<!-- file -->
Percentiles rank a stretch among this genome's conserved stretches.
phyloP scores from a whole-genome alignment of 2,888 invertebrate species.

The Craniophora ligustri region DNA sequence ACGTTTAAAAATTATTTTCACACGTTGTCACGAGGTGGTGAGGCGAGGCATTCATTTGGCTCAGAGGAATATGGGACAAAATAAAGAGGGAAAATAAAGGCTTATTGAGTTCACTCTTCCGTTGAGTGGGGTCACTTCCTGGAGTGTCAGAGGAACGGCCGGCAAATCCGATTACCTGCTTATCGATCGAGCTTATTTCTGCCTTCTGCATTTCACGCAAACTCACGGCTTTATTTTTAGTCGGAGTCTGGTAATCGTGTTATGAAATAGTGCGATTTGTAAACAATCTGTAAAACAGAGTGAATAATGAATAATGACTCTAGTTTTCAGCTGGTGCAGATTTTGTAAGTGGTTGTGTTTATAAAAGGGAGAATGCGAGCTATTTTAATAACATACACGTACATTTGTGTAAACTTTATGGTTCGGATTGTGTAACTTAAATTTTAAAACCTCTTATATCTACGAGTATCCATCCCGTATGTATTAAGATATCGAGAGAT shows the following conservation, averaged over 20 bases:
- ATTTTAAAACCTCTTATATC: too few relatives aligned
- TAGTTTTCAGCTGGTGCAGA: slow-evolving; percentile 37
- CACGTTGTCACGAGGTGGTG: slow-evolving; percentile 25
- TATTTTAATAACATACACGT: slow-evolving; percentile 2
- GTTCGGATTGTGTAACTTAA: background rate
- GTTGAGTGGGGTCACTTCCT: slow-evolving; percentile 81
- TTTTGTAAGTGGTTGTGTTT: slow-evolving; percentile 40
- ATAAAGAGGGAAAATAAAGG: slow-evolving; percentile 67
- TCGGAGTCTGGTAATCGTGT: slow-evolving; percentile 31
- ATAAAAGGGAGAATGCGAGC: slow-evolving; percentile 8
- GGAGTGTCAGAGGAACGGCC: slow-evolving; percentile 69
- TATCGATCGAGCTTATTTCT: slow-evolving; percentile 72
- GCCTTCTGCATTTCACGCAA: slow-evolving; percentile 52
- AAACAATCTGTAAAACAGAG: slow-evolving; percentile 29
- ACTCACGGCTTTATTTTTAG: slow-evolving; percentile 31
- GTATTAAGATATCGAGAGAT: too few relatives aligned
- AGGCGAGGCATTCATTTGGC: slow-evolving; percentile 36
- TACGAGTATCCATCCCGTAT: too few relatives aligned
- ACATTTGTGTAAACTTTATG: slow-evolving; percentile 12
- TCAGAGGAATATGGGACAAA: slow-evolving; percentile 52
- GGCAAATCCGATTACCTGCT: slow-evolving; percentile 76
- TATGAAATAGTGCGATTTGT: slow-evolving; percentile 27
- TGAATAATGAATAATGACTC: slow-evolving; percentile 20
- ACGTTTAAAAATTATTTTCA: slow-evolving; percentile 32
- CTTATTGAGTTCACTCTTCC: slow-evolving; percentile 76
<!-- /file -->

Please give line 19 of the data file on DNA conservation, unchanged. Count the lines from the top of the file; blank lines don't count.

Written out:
- GTATTAAGATATCGAGAGAT: too few relatives aligned